Tidbit of Disaster

If you missed it, there was a bit of discussion following my post "Recapping Disaster" on whether or not there was significant proof that the election in Ohio (and elsewhere) had been tampered with, been influenced by fraud, etc. Some aren't so sure that the proof was there, contending that Kerry & his lawyers would have seized the situation if there had been. I theorized that Kerry is perhaps too politically reticent to get his hands dirty, and suggested readers look at www.blackboxvoting.org and the list of incidents they've put together.

On Democratic Underground, in the current Top 10 Conservative Idiots list, they point out an anecdote that, while not in itself is proof of Bushco's misconduct, is certainly an interesting tidbit:

"The White House - While we're on the subject, here's one more incident to chew on. The Arizona Republic reported at the start of last month that "Several of Arizona's leading GOP muckety-mucks secured treasured invitations to Bush's swanky Christmas party Thursday." They name a few names, and then mention that "Also spotted, petition gatherer to the stars Nathan Sproul." Who is Nathan Sproul? He's the head of Sproul & Associates, a company which registered voters during the run-up to Election 2004, but misrepresented themselves as non-partisan while refusing to register Democrats. (See Idiots 177.) In separate incidents, Sproul & Associates employees allegedly tore up Democratic registration forms and threw them in the trash. Yup, that's the same Nathan Sproul who was spotted hanging out at the exclusive White House Christmas party. But don't worry, there's absolutely nothing wrong with America's electoral system."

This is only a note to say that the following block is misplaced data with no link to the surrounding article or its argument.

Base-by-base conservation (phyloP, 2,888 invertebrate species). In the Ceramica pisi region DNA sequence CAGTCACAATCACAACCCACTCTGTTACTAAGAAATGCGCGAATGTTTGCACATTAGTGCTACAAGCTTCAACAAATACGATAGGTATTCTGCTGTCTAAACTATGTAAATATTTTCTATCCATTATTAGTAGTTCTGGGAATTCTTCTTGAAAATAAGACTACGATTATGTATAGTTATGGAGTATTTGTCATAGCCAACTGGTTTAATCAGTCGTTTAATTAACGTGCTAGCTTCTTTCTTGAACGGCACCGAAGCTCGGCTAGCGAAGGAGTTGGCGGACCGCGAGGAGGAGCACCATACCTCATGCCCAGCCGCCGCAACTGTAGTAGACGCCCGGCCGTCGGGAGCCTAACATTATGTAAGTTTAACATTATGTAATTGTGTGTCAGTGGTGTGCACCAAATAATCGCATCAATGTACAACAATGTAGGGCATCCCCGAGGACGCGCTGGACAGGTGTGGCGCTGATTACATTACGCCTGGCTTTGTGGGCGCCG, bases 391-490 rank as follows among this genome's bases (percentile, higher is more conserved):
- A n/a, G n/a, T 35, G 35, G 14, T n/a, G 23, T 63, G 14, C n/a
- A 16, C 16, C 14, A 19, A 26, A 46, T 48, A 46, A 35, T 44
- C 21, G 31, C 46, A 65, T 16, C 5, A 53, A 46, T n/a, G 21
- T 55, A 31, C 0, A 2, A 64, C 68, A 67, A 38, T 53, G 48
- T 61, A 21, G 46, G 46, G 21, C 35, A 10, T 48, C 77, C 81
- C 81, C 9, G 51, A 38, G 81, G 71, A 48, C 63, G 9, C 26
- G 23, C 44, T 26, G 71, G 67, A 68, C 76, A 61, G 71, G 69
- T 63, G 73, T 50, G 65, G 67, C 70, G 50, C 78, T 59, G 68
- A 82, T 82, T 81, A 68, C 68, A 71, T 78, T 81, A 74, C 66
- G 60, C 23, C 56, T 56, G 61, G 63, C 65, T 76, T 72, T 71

Shakesville is run as a safe space. First-time commenters: Please read Shakesville's Commenting Policy and Feminism 101 Section before commenting. We also do lots of in-thread moderation, so we ask that everyone read the entirety of any thread before commenting, to ensure compliance with any in-thread moderation. Thank you.

blog comments powered by Disqus